It is also worth mentioning—and the Attorney neglected this in his speech—that in March 2008 the member for Kooyong moved to introduce a private member’s bill to appoint an independent reviewer of terrorism laws. But that motion was gagged by the government. Similar legislation was introduced in the Senate, by Senators Troeth and Humphries, in November 2008. It was passed in the Senate but it failed in the House. The government’s bill in many respects resembles the arrangements in force in the UK, as applied by the Independent Reviewer, Lord Carlile. However, there are important differences. The bill comes with a series of amendments which the coalition will support. These amendments make the bill resemble the member for Kooyong’s bill in almost every respect, and much more so than the initial version of the government’s bill.

It is almost two years since the manager of government business marshalled the numbers to quash the member for Kooyong’s initiative, although quietly within this bill the government have adopted most of his policy as their own. The key difference between the government’s original bill and the regime proposed by the coalition is the notion of independence. In keeping with the approach of the Rudd government, the bill in its initial form required that the monitor be subject to the direction of the executive—personified by the Prime Minister. Any ad hoc inquiry would have been subject to prime ministerial approval. Any report deriving from it would be both secret—there having been in the initial bill no provision for tabling—and subject to executive micromanagement. These provisions, following the recommendations of the Senate Finance and Public Administration Legislation Committee, have now been abandoned by the government. The government’s amendments address the coalition’s concerns raised in the committee and restore independence, which is essential to the concept of this office. The coalition will therefore be supporting the amendments and, with carriage of the amendments, this bill, which for practical purposes is our own.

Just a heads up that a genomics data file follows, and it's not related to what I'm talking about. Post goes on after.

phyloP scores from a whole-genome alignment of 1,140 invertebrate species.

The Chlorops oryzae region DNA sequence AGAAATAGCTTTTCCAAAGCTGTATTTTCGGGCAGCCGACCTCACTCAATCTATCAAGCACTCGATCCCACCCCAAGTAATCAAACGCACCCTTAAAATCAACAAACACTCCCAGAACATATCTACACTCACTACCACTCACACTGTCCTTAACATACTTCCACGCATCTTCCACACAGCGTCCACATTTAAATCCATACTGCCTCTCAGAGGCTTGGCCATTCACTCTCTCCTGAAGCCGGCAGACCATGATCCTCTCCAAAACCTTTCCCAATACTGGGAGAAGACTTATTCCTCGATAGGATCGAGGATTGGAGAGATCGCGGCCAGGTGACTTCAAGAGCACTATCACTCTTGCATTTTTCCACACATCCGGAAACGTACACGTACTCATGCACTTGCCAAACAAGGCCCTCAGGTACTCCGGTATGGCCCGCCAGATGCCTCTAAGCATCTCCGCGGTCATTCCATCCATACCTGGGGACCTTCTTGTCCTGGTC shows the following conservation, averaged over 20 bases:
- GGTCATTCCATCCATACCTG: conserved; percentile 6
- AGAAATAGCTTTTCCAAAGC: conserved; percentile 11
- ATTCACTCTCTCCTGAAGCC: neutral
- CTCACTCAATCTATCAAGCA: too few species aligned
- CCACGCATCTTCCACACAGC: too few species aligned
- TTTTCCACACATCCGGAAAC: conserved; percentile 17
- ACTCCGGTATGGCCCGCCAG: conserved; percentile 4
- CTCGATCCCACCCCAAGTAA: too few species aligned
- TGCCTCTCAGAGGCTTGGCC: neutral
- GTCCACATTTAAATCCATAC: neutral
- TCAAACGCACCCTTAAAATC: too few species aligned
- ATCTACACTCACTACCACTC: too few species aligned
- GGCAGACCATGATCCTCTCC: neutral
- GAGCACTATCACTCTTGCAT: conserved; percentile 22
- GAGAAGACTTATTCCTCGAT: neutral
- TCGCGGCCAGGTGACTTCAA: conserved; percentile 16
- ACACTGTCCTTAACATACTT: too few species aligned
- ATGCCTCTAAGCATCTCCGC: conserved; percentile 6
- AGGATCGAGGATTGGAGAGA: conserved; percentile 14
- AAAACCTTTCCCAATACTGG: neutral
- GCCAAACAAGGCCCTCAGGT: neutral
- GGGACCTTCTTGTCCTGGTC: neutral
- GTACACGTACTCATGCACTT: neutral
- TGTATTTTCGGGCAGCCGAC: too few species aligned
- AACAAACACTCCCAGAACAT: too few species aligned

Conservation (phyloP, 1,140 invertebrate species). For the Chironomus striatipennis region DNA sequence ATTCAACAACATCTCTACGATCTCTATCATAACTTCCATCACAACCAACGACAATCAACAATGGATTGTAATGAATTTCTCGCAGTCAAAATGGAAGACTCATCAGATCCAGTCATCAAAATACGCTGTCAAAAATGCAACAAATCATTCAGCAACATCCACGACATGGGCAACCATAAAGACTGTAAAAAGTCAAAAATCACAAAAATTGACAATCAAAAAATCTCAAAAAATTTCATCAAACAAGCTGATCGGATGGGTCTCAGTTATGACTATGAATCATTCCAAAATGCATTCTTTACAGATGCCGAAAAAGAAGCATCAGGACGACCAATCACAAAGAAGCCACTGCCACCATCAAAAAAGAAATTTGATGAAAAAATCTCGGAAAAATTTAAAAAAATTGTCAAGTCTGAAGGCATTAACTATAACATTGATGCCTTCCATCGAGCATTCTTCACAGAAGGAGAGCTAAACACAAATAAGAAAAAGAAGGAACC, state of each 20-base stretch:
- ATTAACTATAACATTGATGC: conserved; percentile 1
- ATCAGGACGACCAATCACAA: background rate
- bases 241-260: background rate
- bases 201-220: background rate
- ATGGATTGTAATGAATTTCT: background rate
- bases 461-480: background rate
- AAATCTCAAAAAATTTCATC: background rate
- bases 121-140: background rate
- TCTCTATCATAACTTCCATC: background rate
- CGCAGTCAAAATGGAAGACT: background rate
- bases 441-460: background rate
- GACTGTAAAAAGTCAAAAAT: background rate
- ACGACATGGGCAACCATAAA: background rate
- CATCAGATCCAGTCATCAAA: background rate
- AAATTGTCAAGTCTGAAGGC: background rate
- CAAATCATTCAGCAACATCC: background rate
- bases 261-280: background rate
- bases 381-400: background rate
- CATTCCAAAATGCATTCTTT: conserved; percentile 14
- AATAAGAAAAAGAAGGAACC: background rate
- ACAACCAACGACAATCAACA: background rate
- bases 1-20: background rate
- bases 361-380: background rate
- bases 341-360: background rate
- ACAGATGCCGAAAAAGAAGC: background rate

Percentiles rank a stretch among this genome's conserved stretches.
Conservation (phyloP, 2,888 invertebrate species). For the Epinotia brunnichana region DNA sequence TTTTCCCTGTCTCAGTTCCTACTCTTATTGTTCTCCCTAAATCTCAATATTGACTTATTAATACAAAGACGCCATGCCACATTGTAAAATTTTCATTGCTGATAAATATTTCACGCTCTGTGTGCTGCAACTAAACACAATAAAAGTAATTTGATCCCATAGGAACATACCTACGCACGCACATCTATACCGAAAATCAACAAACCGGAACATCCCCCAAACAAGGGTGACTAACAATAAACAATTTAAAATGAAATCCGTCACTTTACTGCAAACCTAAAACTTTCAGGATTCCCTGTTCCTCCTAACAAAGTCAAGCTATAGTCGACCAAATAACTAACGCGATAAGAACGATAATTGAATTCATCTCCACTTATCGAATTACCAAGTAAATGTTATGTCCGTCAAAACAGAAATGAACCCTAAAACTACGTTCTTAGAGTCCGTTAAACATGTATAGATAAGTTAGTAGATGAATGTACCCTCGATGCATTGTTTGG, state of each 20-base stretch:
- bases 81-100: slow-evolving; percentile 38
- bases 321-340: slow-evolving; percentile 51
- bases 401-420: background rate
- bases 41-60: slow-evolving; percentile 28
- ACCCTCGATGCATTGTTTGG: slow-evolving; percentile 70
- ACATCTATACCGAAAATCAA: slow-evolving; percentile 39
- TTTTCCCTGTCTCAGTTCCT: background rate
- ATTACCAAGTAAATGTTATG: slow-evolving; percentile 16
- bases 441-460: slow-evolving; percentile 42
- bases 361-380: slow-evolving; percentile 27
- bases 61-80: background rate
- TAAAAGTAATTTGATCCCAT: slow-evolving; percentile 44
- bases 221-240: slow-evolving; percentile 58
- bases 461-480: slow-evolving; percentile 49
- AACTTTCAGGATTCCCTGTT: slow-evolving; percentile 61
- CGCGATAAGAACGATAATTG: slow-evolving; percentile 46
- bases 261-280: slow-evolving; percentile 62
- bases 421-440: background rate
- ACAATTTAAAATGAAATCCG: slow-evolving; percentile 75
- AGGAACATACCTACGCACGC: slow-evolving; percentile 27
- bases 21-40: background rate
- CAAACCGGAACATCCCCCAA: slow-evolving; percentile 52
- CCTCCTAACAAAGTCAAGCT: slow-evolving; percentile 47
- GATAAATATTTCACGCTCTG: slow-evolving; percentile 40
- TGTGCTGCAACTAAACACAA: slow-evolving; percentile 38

The principle behind this bill is protective. It is to add to the armoury of parliamentary surveillance another mechanism designed to ensure that the counter-terrorism laws, which were amended so as to expand the executive and policing powers of the state in extraordinary times by introducing into our laws exceptional measures, are not allowed to become ordinary measures with the passing of time. The government and the parliament were of the view that some traditional protection should be reviewed and that the policing functions of the state should be extended through such devices as preventive detention orders and control orders, which of course were controversial at the time. It was done in the service of the fundamental obligation of this government and of all parliaments—that is, to protect the public interest.

Those of us who remember those debates also remember that the government which introduced them, the previous Howard government, made it clear at the time that these were extraordinary measures. This bill introduces an Office of the Independent Monitor, which we expect will bring an objective and detached mind to the question of both the functionality of the laws and the necessity for their continuance. This can only be beneficial and it has proven to be beneficial in other jurisdictions. Subject to the amendments I have just foreshadowed, the coalition supports the passage of this bill.